May 31st, 2010

All the Smithsons needed were cyclists

In the late 1950s the seminal British architects, Peter and Alison Smithson, led a push for artificial ground planes one level up from the city. Pedestrians would walk about on landscaped, picturesque networks, while cars would drive on the old streets below. Architects had been trying to get us up into the air since Le Corbusier—who named himself after a bird—had started putting his houses on stilts. It was The Smithsons though, who were there when the dream started to become a nightmarish reality. 

The problem with The Smithson's idea, was it relied on neighbouring land owners all redeveloping their sites in the same manner, within a short time frame. Otherwise those elevated ground planes would be fragments of a network that would remain incomplete, and not worth pedestrians' energy to go up and look. Even where the idea could be achieved, for example Southbank in London, was a landscape of pavers and planter boxes such a step up from the ground plane?

My collaborator in the profession, C.B.King, was telling me over lunch how he imagined disused upper level office spaces in Newcastle being taken up with bicycle related functions—secure bike parking mainly—with interlinking bridges over the streets. At first, all I could think of was how lifeless every false ground plane I've seen is. That was until I was reminded that "cyclespace" (that's my invention that kids) is the result of a third kind of player: the cyclist. Elevated routes are boring and fatiguing for people on foot. Cars, meanwhile, are prohibited. They are, by my own definition, cyclespace! The High Line in New York, although it prohibits cyclists at the moment, will eventually bore pedestrians to the point where it is given over to cyclists. By that stage my concept of cyclespace will be so famous, everyone will understand why the change happened.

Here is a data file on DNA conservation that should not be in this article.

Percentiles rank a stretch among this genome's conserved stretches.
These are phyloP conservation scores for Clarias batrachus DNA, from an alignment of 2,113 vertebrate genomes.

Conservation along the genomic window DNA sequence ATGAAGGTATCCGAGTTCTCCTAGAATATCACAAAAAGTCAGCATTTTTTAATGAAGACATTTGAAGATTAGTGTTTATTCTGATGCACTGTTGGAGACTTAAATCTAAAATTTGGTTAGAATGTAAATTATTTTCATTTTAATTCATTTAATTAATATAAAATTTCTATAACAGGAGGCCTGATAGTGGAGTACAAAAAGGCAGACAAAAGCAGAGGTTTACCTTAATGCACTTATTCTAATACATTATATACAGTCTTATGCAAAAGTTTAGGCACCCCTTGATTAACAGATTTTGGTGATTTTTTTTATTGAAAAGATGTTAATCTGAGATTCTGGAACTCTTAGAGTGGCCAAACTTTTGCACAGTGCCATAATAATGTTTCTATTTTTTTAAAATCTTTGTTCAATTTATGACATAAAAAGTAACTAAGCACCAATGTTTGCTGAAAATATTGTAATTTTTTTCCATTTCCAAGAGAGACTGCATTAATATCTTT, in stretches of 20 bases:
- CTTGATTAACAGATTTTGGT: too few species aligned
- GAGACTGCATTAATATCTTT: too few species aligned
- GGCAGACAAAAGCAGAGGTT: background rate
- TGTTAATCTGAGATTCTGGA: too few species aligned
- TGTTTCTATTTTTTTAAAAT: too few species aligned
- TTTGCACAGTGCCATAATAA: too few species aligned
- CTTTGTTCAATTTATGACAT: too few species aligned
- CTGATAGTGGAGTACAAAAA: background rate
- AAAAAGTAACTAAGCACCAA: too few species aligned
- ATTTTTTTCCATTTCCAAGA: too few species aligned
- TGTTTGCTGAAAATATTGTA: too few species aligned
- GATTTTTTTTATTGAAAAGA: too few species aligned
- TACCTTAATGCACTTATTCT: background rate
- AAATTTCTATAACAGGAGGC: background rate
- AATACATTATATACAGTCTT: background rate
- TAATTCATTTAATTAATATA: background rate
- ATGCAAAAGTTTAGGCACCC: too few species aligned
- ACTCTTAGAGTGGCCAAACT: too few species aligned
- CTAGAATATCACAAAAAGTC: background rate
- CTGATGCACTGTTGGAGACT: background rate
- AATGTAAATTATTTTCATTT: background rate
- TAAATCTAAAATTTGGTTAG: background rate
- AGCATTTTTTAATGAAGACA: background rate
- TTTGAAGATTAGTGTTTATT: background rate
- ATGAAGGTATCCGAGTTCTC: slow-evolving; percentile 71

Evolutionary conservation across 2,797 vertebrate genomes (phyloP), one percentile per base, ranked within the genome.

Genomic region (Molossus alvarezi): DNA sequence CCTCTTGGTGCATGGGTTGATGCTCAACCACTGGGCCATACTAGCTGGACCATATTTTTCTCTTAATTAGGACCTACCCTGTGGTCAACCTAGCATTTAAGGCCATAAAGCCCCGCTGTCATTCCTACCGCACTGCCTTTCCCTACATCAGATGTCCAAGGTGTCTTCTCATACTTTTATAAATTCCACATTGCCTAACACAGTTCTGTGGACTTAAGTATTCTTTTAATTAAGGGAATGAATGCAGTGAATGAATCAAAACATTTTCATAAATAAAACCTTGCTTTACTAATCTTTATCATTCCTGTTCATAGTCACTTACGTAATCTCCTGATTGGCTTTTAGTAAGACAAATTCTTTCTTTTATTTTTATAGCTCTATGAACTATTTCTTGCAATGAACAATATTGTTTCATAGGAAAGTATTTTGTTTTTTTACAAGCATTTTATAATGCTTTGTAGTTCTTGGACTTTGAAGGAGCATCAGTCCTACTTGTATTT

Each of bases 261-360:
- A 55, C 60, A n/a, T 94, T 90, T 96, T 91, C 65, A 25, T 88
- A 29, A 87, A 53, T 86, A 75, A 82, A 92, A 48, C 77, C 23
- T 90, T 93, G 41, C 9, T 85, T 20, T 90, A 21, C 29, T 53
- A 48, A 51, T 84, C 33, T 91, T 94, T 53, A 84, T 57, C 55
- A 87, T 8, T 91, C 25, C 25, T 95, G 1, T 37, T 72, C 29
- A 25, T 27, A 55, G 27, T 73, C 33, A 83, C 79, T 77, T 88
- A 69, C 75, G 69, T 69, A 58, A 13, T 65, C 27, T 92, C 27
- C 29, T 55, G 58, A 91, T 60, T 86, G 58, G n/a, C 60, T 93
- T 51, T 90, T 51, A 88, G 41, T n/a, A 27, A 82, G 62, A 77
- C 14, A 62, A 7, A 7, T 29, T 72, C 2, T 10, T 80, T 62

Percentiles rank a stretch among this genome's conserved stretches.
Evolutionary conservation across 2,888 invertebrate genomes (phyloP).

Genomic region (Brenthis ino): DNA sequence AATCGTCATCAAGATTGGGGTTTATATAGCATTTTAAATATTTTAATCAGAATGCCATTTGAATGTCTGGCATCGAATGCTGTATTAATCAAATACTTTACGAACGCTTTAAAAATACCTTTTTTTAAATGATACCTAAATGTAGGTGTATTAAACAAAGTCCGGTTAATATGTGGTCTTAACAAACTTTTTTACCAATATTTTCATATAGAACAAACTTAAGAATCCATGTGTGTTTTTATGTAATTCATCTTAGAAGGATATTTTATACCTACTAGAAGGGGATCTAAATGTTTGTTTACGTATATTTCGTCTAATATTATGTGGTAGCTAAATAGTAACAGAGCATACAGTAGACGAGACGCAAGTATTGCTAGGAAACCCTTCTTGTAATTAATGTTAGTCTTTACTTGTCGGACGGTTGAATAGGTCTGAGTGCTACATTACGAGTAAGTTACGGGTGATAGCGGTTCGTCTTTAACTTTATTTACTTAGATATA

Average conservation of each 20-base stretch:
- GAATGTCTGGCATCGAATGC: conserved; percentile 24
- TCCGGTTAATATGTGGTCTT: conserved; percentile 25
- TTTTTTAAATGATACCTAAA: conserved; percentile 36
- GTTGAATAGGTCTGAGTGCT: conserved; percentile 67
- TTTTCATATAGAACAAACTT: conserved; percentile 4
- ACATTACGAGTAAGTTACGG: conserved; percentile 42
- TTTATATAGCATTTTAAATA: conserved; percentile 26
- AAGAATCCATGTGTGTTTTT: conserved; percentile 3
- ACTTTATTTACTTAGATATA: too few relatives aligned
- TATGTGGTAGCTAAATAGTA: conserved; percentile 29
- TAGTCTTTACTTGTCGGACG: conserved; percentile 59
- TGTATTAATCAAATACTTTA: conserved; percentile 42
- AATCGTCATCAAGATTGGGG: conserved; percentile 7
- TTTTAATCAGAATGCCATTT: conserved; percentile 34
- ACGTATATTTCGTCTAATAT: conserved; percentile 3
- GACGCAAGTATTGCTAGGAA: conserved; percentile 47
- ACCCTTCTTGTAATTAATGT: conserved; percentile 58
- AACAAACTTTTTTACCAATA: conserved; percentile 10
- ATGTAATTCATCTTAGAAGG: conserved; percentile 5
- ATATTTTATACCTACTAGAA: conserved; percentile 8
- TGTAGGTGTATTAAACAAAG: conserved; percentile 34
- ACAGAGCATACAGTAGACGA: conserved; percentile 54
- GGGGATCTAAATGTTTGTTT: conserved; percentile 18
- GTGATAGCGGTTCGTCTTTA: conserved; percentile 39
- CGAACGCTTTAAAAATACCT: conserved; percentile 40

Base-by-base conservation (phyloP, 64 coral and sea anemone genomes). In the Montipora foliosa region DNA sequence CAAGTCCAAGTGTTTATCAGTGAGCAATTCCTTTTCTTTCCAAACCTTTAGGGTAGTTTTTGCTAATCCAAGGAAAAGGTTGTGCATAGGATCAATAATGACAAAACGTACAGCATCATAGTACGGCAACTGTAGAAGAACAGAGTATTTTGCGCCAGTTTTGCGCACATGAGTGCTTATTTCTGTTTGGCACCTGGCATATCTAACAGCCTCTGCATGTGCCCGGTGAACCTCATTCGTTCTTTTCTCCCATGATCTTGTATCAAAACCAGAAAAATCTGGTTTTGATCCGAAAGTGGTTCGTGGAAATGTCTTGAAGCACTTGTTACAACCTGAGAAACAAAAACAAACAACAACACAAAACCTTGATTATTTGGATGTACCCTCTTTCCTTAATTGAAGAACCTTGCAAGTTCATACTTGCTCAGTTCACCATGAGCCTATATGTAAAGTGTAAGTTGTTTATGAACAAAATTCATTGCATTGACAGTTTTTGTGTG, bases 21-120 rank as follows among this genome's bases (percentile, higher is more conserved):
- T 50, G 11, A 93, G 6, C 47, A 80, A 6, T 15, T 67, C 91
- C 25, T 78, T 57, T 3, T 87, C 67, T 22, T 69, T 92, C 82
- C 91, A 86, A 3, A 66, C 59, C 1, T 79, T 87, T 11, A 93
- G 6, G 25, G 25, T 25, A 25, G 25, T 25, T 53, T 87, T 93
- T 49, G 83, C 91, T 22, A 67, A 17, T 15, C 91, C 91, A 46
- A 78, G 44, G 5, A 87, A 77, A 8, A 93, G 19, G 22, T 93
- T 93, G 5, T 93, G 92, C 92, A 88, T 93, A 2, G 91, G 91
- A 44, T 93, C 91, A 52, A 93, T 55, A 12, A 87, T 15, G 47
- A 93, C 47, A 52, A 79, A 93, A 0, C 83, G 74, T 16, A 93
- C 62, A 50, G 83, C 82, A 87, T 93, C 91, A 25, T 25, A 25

Back to C.B.King's vision. From memory I think he was talking of something like this, a high level bicycle fly-over connecting land in front of the new GHD and NIB buildings to the safe cycling streets of Cooks Hill. As I'm drawing it here, it would fly right over the art school and between the GHD and NIB towers, hitting a tower-like bike parking station built on the median strip on Honeysuckle Drive, itself connected by ramps picking up bike traffic alongside the harbour. The big opportunity is to revitalise the Old Star Hotel precinct that the system would pass through. Gym? Sports medicine? Allied health? Health food? Bike shop? Rooftop cafe?